Thanks for answering my questions!! Our son is 37 years old, lives at home and does not seem to have any ambition at all - except for video games. The only friends he has are people he meets through online video games. He works at a local ice cream store and seems perfectly happy to scoop ice cream for the rest of his life. My wife and I are concerned that he'll NEVER have a normal life. Is there something we can do to motivate a seemingly unmotivated man?
Michael, thanks for the additional info. I first want to note that I am not in any position to tell you whether or not your son will "ever have a normal life." I'm not really sure what that means, and judging from your question, I get the sense that a "normal life" may mean something very different to you and your son. With that said, if I may assume this, I think by "normal life," you may mean that you'd like your son to have a career of greater financial reward and prestige, a more independent life, and a greater social life.
And while I can appreciate this wish for your son, at the same time, your son may not wish for that life for himself, I am not in a position to comment on what is going on in his mind. What I can add, however, is that you seem aware of what you want for yourself, which appears to include wanting your son to be more independent. If this is the case, you may be inadvertently undermining the very thing you would like, by supporting him financially. For one, he does not have any incentive to change, because as far as he's concerned, he's got the ideal setup - unbelievably low rent (I live in New York City, $100 a month for rent is unheard of!), very few bills and little responsibility (he mows the lawn and takes out the garbage, something that most kids can handle easily). Second, in allowing him very little responsibility, you may be sending him the message without realizing it that you don't think he is capable of handling more. If he feels on some level he cannot handle more, he won't handle more; in fact, he'll likely be terrified at the prospect of having to handle more. This is not a judgment either - even when parents are proud of their kids for growing up, they don't give up being parents, and this can include worrying about letting their kids go out on their own with the potential of falling on their faces.
This is not to say that you should suddenly turn around and throw him out of the house. Rather, the above is intended to help you figure out how you may be contributing to the situation, and to help you think more clearly about what you want for yourself and for/from your son.
Hi Michael - thanks for your question regarding your son. Before I respond to your question, I had some more questions, the answers to them will help me understand the situation more fully. Specifically, I was wondering, how much responsibility does he have for taking care of himself? Is he living at home with you and your wife? Paying his own bills? For his food, for his car if he has one? Furthermore, has he always had "low ambition," or is this a recent development?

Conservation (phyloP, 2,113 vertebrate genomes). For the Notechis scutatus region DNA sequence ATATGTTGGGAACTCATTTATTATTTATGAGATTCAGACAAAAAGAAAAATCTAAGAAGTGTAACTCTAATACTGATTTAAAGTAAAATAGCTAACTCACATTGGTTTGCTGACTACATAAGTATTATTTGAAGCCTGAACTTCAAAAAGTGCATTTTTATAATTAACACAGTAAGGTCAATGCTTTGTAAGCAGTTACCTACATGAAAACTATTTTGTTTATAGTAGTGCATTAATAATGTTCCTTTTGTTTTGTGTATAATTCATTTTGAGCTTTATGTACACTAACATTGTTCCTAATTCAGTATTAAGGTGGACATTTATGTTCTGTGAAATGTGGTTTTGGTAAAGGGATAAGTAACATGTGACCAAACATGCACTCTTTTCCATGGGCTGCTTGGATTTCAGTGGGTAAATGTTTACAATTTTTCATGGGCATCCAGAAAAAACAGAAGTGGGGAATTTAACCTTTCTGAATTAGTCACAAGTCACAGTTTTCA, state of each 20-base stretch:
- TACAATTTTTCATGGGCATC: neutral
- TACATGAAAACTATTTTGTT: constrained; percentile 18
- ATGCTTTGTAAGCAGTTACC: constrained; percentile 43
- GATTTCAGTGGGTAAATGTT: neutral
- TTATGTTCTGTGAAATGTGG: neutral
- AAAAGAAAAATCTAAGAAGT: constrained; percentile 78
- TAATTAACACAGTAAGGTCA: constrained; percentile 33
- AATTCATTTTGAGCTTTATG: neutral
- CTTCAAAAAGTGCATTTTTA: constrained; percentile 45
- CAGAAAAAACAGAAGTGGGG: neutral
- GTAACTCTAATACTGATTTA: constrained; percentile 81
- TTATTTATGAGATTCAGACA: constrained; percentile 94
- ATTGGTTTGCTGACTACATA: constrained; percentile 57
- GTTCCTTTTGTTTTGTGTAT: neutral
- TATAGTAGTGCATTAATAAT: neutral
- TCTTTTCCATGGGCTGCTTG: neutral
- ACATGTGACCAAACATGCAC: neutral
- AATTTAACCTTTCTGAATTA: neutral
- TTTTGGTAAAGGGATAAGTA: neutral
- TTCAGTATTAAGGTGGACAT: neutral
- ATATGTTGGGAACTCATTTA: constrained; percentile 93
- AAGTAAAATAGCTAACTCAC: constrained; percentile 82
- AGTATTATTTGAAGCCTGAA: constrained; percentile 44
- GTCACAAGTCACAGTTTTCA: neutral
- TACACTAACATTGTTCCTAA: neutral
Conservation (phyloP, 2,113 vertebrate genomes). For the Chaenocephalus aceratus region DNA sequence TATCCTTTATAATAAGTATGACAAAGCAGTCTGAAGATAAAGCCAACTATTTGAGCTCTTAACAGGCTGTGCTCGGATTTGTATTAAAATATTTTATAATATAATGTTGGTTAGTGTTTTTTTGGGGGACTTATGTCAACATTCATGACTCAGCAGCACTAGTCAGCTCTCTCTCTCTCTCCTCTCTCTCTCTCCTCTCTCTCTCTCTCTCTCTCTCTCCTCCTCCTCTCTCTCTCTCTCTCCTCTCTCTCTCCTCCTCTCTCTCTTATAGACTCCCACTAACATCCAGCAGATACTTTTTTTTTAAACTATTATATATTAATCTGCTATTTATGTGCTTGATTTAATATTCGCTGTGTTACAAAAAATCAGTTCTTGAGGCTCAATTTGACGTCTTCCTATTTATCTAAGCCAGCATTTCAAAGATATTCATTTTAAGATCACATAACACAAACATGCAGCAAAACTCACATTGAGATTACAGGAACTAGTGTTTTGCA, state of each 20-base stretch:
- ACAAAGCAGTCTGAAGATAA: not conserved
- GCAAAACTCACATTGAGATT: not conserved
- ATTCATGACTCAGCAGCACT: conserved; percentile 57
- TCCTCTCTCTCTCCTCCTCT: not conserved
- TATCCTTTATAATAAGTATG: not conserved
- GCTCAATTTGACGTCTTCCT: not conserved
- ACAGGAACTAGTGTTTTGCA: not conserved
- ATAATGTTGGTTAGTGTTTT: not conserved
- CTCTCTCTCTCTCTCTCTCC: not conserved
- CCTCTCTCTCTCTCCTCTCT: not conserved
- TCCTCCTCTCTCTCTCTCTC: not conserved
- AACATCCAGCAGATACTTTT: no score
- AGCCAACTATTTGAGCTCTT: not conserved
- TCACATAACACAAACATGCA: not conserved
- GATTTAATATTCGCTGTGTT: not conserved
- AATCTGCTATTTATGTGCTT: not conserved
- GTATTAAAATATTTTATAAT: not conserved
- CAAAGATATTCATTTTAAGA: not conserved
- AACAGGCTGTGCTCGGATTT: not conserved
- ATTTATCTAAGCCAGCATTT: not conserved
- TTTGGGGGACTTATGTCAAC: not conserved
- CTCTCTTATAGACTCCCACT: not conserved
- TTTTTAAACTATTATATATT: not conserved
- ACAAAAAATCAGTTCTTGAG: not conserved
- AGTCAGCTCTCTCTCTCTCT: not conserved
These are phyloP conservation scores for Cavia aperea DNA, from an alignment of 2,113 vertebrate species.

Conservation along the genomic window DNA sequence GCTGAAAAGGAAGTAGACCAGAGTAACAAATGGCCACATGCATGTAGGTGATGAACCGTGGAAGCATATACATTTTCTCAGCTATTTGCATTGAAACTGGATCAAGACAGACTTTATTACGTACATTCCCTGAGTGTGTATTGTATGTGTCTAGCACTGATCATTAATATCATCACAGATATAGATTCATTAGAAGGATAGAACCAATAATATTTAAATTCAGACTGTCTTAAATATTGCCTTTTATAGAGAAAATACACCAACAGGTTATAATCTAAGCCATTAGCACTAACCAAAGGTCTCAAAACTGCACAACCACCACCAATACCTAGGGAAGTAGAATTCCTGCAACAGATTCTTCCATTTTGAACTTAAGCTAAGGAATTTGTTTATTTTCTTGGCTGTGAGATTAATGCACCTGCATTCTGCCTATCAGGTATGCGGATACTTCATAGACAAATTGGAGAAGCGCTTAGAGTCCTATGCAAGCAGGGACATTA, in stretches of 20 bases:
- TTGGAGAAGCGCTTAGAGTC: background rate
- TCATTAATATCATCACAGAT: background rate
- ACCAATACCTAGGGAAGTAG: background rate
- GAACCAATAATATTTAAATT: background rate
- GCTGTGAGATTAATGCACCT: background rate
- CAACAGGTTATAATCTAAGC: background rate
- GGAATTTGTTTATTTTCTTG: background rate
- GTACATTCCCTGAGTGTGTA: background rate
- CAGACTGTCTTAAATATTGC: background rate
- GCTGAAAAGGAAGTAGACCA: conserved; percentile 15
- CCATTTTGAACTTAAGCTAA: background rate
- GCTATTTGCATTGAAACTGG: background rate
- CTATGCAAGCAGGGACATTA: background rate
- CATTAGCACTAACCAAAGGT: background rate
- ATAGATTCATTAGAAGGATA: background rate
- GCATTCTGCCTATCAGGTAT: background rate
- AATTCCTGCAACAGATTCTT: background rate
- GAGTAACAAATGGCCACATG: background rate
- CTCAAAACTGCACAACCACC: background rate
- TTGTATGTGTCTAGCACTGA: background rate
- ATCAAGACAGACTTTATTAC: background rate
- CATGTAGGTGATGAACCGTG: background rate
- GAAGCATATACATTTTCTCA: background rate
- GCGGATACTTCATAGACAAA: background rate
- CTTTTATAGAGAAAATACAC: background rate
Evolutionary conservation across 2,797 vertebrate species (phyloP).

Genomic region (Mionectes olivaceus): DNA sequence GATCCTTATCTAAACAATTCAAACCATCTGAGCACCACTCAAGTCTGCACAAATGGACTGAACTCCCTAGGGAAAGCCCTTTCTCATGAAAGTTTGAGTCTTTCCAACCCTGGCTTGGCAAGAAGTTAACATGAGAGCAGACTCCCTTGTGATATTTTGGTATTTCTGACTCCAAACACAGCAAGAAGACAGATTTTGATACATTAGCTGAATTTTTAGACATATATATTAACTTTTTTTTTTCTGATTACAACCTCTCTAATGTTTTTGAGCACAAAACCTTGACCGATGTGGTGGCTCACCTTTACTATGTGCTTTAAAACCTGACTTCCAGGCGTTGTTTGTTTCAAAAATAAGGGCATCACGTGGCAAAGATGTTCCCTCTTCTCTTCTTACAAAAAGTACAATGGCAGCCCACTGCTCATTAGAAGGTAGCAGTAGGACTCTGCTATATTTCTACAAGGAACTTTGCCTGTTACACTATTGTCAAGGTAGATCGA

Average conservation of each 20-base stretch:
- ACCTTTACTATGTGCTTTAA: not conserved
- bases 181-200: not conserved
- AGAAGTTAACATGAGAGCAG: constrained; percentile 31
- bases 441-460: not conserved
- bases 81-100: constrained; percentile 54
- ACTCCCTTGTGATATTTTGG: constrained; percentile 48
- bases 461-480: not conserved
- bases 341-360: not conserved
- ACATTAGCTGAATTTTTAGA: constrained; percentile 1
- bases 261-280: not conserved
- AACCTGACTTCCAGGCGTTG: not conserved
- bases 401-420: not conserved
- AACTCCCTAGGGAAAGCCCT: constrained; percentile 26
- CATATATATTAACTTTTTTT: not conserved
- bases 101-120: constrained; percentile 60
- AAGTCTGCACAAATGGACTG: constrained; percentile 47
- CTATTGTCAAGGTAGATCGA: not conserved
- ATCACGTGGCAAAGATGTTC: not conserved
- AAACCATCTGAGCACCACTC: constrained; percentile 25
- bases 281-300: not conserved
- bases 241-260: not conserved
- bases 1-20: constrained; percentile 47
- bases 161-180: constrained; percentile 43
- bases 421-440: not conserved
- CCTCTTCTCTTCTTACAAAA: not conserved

He lives at home with my wife and me. He is responsible for his room, his laundry, helping around the house with chores such as mowing the lawn once a week and taking out the garbage. We charge him rent, but it is very low ($100 week). and he has a car payment that he is responsible for. We still pay for a lot, including his car insurance. He has never had a lot of ambition. He is perfectly happy to sit in front of his computer playing video games.
You know a lot about your son having lived with him his whole life? I just wonder whether his not having friends etc. is a more recent development, or whether this has been how he has always been. If he has always found relationships difficult, you may wish to consider whether there is something in his personality which he cannot help, for example Aspergers. But he is obviously able to work with the public in his job. If his social contacts have been good before, but now declined, it may be that behind the apparent laziness there may be underlying issues of poor self esteem or even depression. It does sound to me that he is content to retreat into a fantasy world of computer games and relationships, and it may be because there is something in himself or his world he is uncomfortable with. Assuming he is healthy, as he lives with you there may come a point where as you age you will need to depend on him at some point. To be harsh he needs a bit of a reality check. Either to establish whether there is something that he needs ongoing support with, such as a mild personality disorder - please don't take offence- I know nothing of him or yourselves and cannot possibly judge this, or he may need counselling of some kind. His lifestyle ultimately is not sustainable, you cannot look after him forever, and as a young man he needs help now. No one can force him, but you may want to discuss options with him. For example he could maybe rent a place near to you, increasing his independence but still close to you. Of course you love him, but as he is not a child you do not have a duty to care for him. Ensure his mental health is okay, and then maybe some tough love may be called for. I would not like the situation to develop where one of you as parents becomes sick and your son's world is broken. It is very likely to happen. We all age, you are likely to become dependant one day, horrible as is may be to think of now, and you have a child who needs to either become an adult or seek help for the reasons why he cannot. I did see your post a while ago and was going to respond, but was not sure how you would take it. I hope your are not offended by any of my suggestions. I regrettably have seen families in similar situations and watched how things developed over the years. I just would like to help, if this does not help, again I apologise.
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